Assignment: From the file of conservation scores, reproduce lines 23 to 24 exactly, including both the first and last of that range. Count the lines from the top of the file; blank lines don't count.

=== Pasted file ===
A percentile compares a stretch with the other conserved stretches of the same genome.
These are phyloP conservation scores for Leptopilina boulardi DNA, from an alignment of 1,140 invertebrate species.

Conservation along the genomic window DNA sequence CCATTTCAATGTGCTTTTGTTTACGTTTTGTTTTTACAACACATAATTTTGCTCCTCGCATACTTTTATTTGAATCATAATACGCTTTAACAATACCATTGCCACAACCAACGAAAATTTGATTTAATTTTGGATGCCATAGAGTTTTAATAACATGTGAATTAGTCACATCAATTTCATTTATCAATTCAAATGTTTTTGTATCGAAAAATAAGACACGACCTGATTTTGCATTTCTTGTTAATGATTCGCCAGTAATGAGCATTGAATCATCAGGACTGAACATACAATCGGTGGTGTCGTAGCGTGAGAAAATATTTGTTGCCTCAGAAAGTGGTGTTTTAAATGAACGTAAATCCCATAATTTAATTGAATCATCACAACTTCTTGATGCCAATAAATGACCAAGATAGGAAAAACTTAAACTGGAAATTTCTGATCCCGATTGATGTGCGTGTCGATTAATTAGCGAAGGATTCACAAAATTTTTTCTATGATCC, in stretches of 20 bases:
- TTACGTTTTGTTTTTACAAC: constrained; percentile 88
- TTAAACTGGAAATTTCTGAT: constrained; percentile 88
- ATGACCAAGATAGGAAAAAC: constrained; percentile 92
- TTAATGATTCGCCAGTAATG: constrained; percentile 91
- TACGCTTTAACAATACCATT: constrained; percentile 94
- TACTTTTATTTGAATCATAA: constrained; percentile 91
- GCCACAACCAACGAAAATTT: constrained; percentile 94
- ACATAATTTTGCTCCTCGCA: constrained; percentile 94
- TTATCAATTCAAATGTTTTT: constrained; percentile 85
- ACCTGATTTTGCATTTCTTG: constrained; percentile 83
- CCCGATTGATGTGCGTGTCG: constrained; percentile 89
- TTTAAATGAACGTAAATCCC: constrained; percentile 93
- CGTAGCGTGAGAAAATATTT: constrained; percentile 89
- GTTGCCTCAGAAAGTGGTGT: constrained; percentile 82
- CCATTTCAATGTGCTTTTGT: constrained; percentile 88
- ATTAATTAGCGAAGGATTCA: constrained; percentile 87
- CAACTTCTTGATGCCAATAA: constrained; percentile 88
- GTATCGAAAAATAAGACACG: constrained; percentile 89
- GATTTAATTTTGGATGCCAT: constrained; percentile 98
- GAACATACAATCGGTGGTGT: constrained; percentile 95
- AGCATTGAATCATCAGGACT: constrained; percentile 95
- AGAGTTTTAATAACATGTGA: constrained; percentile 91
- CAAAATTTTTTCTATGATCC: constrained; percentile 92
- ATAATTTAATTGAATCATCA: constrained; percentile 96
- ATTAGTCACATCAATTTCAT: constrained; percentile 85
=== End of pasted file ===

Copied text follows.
- GAACATACAATCGGTGGTGT: constrained; percentile 95
- AGCATTGAATCATCAGGACT: constrained; percentile 95